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This document describes how to get started with WCF for .NET Core in containers. It will guide you through creating a sample WCF client & server apps, creating a Windows and Linux Docker containers and share additional details on how to install client certificates in Windows containers.

Prerequisites:

1. Sample app

These are the steps for creating a sample WCF service and client. If you already have a sample WCF service app, and a corresponding .NET Core WCF client project then you may skip the sample app creation and proceed to step 2. For the purpose of this demo we’ll go ahead and just create a WCF service app from a default project template. Among other things this will generate a service and a data contract that look like the one below (IService1.cs):

using System;
using System.Runtime.Serialization;
using System.ServiceModel;

namespace HelloWcfService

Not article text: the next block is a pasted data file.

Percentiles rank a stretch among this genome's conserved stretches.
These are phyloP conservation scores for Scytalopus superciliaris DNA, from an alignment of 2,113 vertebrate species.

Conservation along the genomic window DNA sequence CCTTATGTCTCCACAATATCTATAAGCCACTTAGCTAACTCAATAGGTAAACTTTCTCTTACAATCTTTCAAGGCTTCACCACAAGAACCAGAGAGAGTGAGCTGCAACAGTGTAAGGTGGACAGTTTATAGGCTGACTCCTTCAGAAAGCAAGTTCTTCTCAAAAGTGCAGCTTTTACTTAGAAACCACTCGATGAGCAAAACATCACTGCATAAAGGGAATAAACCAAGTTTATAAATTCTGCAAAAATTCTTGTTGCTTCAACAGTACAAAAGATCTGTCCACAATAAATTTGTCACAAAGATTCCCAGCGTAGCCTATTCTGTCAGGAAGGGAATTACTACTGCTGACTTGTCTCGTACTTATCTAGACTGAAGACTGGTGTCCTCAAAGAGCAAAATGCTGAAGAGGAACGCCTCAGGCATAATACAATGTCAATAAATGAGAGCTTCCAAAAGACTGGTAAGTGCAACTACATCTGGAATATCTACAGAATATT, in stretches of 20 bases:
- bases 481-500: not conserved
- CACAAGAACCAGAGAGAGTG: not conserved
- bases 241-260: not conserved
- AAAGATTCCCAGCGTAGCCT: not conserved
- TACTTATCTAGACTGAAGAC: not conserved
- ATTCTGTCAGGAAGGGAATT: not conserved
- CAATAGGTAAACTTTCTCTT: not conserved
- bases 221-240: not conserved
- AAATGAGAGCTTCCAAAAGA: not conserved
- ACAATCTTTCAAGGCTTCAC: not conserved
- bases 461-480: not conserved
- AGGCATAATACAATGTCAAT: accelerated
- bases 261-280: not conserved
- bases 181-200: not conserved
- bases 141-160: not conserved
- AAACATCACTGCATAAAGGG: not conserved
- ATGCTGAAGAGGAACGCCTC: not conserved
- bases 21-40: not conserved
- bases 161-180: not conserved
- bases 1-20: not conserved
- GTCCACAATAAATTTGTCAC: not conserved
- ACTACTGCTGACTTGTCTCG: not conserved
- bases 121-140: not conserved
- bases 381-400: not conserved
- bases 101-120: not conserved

{
    [ServiceContract]
    public interface IService1
    {
        [OperationContract]
        string GetData(int value);
        [OperationContract]
        CompositeType GetDataUsingDataContract(CompositeType composite);
    }

    [DataContract]
    public class CompositeType
    {
        bool boolValue = true;
        string stringValue = "Hello ";
        [DataMember]
        public bool BoolValue { get { return boolValue; } set { boolValue = value; } }
        [DataMember]
        public string StringValue  { get { return stringValue; } set { stringValue = value; } }
    }
}

For further simplicity let’s skip the “standard” path of service reference generation and simply make a copy of it for our future WCF core client. Next, we’re going to write our WCF client code (program.cs):

using HelloWcfService;
using System;
using System.ServiceModel;

namespace ConsoleApp1
{
    class Program
    {
        static void Main(string[] args)
        {
            var url = Environment.GetEnvironmentVariable("url");
            var helloEndpoint = new EndpointAddress(url);
            var binding = new BasicHttpBinding();
            var factory = new ChannelFactory<IService1>(binding, helloEndpoint);
            var client = factory.CreateChannel();
            var data = client.GetData(5);
            Console.WriteLine(data);